If you’re not a ReSharper user and are wondering what all of us TDDers are blithering about, come to the Calgary Code Camp on Saturday, April 28, 2007 and you’ll not only see ReSharper in action,* you could win a free copy! JetBrains is one of our sponsors and has graciously donated copies of their .NET Productivity Pack, which includes ReSharper and dotTrace**, as door prizes. You could be one of the lucky few to walk away with these great products.

* All the speakers in the Agile track are avid ReSharper users. So you’ll get a chance to see fingers and code flying. True art is watching Jean-Paul Boodhoo at the keyboard with ReSharper. He is THE master.

** dotTrace is a performance and memory profiling tool. I’ve tried out many of the major profiling tools on the market and dotTrace is definitely the easiest to use and has consistently provided great results. Straightforward answers with a minimum of fuss. Highly recommended.

Ever had the trial version of an application run just fine, but fail horribly when you register a license key? I’ve had this happen with two different and completely unrelated software products – FLStudio (awesome music authoring application) and FinalBuilder (a NAnt/MSBuild replacement). In both cases, the cause was a Data Execution Prevention (DEP) violation. (DEP is on by default in 64-bit versions of Windows, which is why it is most often encountered there. On 32-bit Windows, DEP is enabled only for critical operating system files, though it is simple to turn it on for all files.) I suspect that the licensing scheme generates code from the license key, which is then executed. The code will be generated in a data region, which is marked with the NX (No eXecute) flag on modern processors. When a modern processor tries to execute code in a portion of memory marked with the NX flag, DEP kicks in and tears down the process. The rationale behind this is that you’re not supposed to be executing data! (Apologies to the LISP folks out there.) If you need to dynamically generate code on the heap, clear the NX flag to mark it as executable.

Now you may be wondering about the .NET Framework because the CLR takes MSIL and JITs it to native code, which lives on the unmanaged heap. The CLR clears the NX flag for the regions of the heap where JIT’d methods live. The same applies to JVMs in the Java world and any other JIT’d language.

The Fix

If you’re an end user, there is no (easy) way to mark the generated code as executable. (I suppose you could hook a debugger up to the process every time you launch the application and manually clear the NX flag in the correct region. Thanks, but no.) So the solution is to exempt the executable in question from data execution prevention (DEP). On Vista, go to Computer… Properties… Advanced system settings… Performance Settings… Data Execution Prevention tab… and add the EXE to the exception list. (You should find the DEP tab in a similar place on Longhorn Server, Windows XP SP2, and Windows Server 2003.) The process doesn’t have DEP protection, but at least you can run it.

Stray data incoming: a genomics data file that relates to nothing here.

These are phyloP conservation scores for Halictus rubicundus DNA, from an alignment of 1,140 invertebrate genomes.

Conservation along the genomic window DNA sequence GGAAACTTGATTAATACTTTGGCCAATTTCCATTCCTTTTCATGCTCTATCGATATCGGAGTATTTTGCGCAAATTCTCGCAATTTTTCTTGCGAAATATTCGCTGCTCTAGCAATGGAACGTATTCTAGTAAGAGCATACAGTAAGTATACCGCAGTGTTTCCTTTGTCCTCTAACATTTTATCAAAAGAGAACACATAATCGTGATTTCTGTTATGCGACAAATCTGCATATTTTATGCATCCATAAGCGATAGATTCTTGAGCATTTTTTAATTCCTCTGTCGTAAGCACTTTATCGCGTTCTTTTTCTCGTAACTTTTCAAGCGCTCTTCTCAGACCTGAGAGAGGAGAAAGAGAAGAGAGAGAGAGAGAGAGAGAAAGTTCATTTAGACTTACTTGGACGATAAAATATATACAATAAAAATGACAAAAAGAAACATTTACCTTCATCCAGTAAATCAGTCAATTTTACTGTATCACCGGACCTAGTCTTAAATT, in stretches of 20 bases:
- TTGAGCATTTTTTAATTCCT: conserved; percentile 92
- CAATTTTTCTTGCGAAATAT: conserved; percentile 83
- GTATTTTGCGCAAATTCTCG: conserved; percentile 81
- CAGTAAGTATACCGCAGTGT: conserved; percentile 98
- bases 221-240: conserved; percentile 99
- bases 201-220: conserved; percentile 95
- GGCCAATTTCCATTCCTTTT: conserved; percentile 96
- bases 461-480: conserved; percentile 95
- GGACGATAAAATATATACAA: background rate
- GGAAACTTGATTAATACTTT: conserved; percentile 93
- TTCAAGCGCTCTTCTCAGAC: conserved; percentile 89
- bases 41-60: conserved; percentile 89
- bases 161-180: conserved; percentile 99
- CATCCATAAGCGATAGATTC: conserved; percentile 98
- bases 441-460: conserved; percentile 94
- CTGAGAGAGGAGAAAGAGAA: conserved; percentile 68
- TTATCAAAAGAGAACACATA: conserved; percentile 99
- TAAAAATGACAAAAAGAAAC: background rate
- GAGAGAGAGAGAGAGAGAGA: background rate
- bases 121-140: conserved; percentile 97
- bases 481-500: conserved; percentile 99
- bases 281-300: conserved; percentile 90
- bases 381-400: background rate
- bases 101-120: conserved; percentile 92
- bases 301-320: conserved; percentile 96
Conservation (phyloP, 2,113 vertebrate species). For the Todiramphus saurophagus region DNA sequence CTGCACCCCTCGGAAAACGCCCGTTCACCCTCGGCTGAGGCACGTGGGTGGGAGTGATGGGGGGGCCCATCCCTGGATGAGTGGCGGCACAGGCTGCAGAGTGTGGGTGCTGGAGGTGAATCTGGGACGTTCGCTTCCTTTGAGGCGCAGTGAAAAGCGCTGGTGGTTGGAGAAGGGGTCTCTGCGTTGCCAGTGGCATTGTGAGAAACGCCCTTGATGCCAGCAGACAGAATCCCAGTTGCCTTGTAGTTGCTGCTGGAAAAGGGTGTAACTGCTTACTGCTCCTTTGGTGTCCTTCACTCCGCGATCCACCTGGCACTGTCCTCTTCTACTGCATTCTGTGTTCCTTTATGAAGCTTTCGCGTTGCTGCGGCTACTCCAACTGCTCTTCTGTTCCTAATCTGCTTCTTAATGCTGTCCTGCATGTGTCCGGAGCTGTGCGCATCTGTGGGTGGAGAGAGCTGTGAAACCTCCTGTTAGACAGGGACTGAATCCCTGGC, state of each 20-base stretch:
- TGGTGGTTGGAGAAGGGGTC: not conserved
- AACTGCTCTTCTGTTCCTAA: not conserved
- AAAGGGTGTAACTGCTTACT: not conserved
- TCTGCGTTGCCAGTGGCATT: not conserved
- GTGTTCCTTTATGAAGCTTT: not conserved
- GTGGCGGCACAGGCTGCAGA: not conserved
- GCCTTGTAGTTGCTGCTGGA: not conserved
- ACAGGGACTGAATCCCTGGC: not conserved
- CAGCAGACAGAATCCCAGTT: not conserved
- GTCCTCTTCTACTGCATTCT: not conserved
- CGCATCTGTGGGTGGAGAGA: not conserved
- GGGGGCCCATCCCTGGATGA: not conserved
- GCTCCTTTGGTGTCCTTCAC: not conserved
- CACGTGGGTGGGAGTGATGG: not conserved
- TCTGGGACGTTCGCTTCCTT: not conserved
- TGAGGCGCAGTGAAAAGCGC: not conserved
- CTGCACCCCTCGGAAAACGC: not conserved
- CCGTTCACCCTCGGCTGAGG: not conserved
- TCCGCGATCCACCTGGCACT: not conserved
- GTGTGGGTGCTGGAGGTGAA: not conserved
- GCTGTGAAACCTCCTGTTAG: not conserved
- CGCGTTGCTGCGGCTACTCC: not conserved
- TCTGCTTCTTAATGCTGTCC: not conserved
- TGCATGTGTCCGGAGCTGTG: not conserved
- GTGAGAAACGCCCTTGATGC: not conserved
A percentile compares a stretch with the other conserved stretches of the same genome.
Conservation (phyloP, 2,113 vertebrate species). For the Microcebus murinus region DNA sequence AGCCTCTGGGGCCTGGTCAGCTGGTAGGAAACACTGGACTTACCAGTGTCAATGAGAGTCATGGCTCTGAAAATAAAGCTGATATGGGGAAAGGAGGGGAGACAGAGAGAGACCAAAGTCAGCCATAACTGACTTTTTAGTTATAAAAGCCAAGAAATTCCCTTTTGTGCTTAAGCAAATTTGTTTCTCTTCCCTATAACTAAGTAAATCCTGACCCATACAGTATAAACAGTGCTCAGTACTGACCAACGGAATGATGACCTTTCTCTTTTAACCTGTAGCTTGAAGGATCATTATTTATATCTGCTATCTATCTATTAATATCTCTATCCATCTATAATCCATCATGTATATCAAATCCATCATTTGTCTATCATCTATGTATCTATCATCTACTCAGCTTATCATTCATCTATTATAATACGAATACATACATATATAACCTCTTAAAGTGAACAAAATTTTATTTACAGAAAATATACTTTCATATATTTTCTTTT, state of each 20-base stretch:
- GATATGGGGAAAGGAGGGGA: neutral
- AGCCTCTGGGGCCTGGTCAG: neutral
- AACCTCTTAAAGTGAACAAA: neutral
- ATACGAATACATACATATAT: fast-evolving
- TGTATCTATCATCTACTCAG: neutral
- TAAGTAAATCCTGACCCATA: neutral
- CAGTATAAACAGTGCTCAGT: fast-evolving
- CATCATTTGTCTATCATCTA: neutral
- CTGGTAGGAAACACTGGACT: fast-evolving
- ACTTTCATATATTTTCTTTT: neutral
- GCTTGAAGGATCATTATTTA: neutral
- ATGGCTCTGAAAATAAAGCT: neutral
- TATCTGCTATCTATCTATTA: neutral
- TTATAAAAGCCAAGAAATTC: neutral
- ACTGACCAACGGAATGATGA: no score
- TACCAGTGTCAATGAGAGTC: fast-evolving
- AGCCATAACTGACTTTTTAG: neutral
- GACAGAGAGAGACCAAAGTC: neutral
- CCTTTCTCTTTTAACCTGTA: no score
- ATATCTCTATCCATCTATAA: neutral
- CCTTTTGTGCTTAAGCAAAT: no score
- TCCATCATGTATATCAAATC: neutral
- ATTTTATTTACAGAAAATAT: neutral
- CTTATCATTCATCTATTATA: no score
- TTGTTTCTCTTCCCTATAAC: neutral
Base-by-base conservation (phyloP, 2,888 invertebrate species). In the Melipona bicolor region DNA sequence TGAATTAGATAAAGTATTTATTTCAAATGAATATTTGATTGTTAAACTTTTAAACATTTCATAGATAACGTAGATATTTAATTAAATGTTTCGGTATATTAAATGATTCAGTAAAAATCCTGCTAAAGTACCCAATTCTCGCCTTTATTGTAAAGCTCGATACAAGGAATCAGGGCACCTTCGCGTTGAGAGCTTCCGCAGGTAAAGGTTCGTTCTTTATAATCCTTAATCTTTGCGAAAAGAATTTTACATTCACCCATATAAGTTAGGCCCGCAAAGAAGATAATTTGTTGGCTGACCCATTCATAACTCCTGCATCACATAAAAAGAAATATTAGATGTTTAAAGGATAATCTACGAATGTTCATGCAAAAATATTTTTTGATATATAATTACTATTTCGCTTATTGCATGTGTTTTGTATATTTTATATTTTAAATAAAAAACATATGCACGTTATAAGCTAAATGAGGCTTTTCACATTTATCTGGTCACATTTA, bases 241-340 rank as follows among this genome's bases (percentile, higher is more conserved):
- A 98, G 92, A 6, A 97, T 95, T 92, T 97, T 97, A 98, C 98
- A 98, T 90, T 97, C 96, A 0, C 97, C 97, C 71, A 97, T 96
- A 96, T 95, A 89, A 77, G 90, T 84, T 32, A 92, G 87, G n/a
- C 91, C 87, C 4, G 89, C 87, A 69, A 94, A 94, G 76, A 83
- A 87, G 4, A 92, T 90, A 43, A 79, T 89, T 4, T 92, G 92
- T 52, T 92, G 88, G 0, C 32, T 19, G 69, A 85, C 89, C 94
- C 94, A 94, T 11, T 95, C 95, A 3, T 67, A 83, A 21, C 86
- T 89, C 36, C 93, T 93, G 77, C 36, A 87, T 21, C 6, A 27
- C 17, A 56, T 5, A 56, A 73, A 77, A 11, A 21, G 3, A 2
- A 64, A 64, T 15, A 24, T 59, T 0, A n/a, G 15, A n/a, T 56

The Real Fix

If you actually wrote the software, you can really fix the issue. You must clear the NX bit in the regions where you generate code to prevent DEP from tearing down your process. Rather than using malloc or HeapAlloc, you must use VirtualAlloc or VirtualProtect with one of the following flags: PAGE_EXECUTE, PAGE_EXECUTE_READ, PAGE_EXECUTE_READWRITE, or PAGE_EXECUTE_WRITECOPY.

Why Malware Can’t Sidestep DEP

Now you may think that this opens a security hole. Can’t malware simply clear the NX flag itself? Let’s walk through the hypothetical exploit:

  1. You have an unexploited application with an undiscovered buffer overflow bug.
  2. Your application gets a malformed request attempting to exploit the bug.
  3. The buffer is overflown and return address of the current function is set to somewhere in the buffer. (This is how a typical buffer overflow exploit occurs.)
  4. The processor tries to execute the data in the buffer, which would contain the attack code. The buffer is marked NX because it is part of the current thread’s stack (or less often, the heap).
  5. DEP kicks in and tears down the process.

At no time has the attacker’s code been given a chance to run. The only way that the attacker’s code could run and call VirtualAlloc/Protect is if your code called VirtualAlloc/Protect on the buffer, which would be a pretty silly thing to do. So if malware can call VirtualAlloc/Protect, it can already run code in your process and do much worse things than dynamically generate code and mark it as executable.

Hopefully this helps some folks solve mysterious licensing failures and software authors make their code work on DEP-enabled systems, which are being more and more common.

For those of you who noticed, my site was down for the past week due to hardware and DNS issues. To avoid similar problems in the future, I’ve moved my hosting to GoDaddy.com. During the move, I encountered some “technical difficulties” – namely DasBlog not running in a medium trust hosting environment. (Running ASP.NET in full trust mode in a shared web hosting environment is a plain bad idea.) GoDaddy’s support staff were excellent – friendly, knowledgeable, and courteous. I was able to upgrade from shared web hosting to a virtual dedicated server by just paying the difference. (It was either that or port everything to SubText, which does run in medium trust. I didn’t have the time to undertake that at the moment.) Anyway, I’m back and blogging. I now return you to your regularly scheduled program…